Sunday, January 15, 2012

Brother Thomas Pounde, S.J.

The Goal of Newgate
While before his judges, Thomas Pounde, S.J. felt his fortitude increase, and he defended the faith of the Church with a vehemence and courage which irritated them, and for which they determined he should fully atone. Pound was high-born, therefore should he be humbled. He was condemned to traverse the streets of London in irons, and was led from place to place like a common felon, being pointed out to the people as an object of curiosity and derision. But his courage never failed him. He bowed to the mob who derided and insulted him, and his calm and benign countenance bore the impress of the purity and peace of his soul. After being thus paraded, he was conveyed to the prison of Newgate, and handed over to the executioners, who awaited him. He was then submitted to the torture designated by the Protestants "the widow's alms." Thomas steadfastly declared his attachment to the Church of Rome, in the bosom of which he was determined to live and die; and such was his patience, under the horrible tortures to which he was subjected, that he tired out the cruelty of his inhuman tormentors. In the event of punishment failing, Queen Elizabeth had commanded that kindness and promises should be employed, for she wished to subdue the quondam courtier whom she had treated with so much disdain. But the courtier had become a Jesuit. He was supported by the prayers and the merits of the Society of Jesus, and, by those prayers and those merits, he obtained a superabundance of grace, which made him triumph as easily over allurements and promises as he had done over the most cruel tortures. He was next shut up in a dungeon, and his captivity appeared to be unendurable; but, so far from repining, he thanked God for this martyrdom. He prayed for his persecutors, and put his trust in Heaven. The proud Elizabeth, chagrined by this heroic constancy, had him again interrogated, but without any better result, when he was removed to another prison, from which he was soon taken to a third, until, finally, he was conveyed back to the Tower.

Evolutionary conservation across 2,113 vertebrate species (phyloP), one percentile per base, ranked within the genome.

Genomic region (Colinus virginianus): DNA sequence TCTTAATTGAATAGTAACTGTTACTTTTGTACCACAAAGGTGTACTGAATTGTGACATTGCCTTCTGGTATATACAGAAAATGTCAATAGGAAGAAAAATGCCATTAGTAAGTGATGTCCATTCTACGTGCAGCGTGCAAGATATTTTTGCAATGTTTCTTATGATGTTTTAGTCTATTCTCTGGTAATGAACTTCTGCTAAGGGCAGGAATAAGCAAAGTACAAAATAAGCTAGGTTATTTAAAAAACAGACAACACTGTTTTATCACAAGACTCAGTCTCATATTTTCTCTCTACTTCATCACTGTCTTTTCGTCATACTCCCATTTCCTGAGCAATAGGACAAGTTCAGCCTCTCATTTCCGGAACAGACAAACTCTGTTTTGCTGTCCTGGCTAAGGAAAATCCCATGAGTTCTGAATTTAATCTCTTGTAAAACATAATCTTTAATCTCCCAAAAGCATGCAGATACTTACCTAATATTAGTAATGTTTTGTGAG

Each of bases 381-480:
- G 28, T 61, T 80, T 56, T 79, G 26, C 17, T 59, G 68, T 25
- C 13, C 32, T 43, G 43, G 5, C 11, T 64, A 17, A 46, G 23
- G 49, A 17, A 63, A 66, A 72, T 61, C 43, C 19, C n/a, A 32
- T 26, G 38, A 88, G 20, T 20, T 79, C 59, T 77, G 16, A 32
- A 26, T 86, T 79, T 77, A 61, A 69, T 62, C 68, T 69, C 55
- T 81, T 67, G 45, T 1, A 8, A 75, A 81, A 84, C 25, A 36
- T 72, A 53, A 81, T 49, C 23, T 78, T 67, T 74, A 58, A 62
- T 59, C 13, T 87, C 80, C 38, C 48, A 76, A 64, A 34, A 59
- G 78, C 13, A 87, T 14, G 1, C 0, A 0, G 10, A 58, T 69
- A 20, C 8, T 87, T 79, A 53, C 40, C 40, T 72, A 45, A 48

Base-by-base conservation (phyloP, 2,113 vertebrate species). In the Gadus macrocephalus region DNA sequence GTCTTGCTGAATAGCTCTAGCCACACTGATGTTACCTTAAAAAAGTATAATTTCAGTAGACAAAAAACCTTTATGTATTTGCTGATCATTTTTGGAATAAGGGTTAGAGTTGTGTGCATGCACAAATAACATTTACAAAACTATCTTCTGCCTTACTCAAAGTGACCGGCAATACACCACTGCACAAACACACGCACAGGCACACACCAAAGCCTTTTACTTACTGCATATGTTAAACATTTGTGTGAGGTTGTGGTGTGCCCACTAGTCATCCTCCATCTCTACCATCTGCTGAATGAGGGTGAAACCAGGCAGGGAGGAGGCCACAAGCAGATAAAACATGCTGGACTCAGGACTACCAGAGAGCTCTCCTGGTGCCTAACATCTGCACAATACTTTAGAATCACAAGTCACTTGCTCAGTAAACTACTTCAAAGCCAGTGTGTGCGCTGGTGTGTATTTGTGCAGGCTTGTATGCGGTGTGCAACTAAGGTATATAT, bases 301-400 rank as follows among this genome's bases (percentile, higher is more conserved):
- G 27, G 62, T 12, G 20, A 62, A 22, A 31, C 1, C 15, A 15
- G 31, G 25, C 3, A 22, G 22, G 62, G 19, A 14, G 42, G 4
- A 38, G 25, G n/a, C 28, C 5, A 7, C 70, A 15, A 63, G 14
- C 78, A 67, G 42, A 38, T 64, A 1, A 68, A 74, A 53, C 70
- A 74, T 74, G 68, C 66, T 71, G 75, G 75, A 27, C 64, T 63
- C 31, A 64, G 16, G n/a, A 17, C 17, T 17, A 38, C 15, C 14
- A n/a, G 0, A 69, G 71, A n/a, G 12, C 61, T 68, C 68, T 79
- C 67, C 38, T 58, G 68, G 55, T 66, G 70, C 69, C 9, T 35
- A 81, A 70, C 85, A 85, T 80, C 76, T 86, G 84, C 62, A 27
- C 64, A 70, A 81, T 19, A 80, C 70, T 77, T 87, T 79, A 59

Link (here) to read the full account of Fr. Thomas Pound, S.J. 

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